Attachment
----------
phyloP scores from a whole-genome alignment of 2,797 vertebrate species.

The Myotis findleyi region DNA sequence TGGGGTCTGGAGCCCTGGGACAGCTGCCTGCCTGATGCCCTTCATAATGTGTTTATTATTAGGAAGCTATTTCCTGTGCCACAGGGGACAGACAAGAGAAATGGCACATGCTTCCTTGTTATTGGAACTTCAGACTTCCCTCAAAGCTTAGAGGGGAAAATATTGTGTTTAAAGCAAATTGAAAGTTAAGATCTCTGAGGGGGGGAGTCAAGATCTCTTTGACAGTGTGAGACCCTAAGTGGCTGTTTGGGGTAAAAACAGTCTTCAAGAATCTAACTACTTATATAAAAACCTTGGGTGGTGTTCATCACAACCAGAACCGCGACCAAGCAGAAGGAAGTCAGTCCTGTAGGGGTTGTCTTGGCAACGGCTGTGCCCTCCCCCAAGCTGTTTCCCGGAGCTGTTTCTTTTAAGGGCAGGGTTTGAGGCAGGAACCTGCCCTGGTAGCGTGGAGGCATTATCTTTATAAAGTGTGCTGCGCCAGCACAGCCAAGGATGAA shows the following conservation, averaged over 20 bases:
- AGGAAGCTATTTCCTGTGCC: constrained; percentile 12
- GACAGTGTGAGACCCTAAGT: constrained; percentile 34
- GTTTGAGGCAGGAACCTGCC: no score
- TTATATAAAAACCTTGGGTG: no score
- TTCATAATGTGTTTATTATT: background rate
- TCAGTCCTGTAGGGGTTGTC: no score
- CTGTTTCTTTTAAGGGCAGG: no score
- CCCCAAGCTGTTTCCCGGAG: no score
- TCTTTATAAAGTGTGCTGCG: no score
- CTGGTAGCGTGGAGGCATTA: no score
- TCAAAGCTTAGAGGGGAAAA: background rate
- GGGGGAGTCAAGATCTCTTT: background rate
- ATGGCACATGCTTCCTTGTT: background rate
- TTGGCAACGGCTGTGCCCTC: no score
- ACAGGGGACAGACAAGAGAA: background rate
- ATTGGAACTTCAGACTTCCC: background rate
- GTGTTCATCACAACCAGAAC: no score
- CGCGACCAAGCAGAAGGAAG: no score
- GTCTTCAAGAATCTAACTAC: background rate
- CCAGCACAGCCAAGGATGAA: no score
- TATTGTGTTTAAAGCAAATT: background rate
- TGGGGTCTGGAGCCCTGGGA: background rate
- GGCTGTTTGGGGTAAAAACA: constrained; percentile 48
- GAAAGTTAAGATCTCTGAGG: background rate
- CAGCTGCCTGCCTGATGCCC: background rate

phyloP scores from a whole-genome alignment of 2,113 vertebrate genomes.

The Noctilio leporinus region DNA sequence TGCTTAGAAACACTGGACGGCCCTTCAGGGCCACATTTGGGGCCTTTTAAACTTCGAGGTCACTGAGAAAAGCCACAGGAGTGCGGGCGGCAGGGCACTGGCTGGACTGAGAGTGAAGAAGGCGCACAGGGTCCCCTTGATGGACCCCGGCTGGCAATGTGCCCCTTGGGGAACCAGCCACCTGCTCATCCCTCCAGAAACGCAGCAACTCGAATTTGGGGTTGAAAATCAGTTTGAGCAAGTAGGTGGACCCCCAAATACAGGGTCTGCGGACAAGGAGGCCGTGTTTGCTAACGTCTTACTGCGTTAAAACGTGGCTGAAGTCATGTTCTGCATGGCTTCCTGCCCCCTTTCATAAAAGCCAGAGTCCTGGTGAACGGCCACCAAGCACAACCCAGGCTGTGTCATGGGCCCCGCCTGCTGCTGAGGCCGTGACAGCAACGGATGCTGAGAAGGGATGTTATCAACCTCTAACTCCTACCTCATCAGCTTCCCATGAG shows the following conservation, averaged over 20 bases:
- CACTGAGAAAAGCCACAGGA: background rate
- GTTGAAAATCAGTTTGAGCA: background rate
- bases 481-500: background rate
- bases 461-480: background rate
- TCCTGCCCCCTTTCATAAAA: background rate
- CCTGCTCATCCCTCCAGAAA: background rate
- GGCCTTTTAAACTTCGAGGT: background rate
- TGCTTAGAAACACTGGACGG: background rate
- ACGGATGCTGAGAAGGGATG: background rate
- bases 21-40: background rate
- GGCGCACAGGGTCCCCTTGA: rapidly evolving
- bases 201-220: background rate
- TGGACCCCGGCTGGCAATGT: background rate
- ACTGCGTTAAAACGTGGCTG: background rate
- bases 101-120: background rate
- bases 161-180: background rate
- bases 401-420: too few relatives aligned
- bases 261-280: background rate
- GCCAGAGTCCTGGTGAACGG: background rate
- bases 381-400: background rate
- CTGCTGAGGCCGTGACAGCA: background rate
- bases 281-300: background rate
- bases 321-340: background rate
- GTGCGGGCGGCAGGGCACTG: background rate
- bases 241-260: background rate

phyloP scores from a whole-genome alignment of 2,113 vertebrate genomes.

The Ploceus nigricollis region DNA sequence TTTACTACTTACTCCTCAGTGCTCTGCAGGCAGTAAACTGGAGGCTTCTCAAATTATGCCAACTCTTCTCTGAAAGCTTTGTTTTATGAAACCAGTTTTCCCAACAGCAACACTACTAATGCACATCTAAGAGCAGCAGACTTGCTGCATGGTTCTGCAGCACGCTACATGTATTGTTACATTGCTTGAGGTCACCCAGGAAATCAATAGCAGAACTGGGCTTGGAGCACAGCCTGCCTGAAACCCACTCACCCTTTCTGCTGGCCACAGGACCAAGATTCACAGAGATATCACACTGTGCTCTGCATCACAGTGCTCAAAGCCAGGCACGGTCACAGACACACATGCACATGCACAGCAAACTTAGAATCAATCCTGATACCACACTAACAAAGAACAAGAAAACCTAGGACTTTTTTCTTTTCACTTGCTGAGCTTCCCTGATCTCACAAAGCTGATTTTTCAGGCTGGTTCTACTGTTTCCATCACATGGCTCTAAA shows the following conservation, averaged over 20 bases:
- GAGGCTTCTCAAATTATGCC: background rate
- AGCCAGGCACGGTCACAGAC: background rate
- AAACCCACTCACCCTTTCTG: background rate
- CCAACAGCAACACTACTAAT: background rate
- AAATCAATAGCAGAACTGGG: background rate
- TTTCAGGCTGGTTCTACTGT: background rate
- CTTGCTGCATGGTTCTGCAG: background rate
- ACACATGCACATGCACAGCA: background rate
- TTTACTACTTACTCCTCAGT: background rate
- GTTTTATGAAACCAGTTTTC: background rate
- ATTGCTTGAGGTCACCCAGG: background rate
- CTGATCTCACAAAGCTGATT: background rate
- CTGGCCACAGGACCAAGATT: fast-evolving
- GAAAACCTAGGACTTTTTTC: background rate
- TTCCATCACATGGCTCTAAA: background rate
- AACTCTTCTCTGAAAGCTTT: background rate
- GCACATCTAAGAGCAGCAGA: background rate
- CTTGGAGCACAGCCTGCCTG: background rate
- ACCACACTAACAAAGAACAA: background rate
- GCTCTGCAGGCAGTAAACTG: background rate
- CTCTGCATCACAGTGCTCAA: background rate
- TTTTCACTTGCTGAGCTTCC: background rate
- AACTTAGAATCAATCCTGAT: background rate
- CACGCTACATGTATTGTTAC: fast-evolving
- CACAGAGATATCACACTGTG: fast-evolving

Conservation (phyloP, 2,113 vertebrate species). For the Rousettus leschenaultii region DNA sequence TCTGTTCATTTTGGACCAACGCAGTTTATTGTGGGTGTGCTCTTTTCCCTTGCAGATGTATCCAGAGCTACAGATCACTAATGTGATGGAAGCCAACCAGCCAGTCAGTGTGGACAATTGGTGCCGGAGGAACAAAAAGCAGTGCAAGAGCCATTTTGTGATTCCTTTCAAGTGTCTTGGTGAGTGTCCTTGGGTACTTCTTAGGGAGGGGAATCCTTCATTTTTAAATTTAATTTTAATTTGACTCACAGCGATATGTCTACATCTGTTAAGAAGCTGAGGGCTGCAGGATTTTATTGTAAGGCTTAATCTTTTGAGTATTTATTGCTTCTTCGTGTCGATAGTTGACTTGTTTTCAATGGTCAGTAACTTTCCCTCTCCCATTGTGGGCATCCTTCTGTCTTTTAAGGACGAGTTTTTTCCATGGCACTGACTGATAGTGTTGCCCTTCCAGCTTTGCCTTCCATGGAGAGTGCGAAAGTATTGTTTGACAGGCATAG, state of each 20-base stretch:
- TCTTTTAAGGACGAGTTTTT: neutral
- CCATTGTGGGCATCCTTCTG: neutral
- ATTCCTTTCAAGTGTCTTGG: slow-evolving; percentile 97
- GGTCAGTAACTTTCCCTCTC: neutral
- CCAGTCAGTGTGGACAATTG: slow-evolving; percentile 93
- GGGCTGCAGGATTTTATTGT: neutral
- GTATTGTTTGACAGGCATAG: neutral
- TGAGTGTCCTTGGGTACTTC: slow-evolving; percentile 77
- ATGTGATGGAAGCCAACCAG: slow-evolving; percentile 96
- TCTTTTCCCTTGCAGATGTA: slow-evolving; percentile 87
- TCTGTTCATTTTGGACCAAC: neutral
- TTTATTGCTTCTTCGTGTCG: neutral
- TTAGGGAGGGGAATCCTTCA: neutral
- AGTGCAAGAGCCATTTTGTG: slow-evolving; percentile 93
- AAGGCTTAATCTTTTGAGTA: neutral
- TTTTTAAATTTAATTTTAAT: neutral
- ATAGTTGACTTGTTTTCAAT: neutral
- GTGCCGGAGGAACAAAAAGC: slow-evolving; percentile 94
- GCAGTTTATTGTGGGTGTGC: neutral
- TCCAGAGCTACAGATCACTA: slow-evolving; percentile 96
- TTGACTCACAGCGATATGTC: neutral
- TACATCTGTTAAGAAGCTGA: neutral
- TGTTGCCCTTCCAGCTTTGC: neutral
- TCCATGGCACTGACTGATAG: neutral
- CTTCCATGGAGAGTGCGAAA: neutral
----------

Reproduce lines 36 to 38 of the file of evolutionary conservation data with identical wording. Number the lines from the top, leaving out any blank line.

- GGCCTTTTAAACTTCGAGGT: background rate
- TGCTTAGAAACACTGGACGG: background rate
- ACGGATGCTGAGAAGGGATG: background rate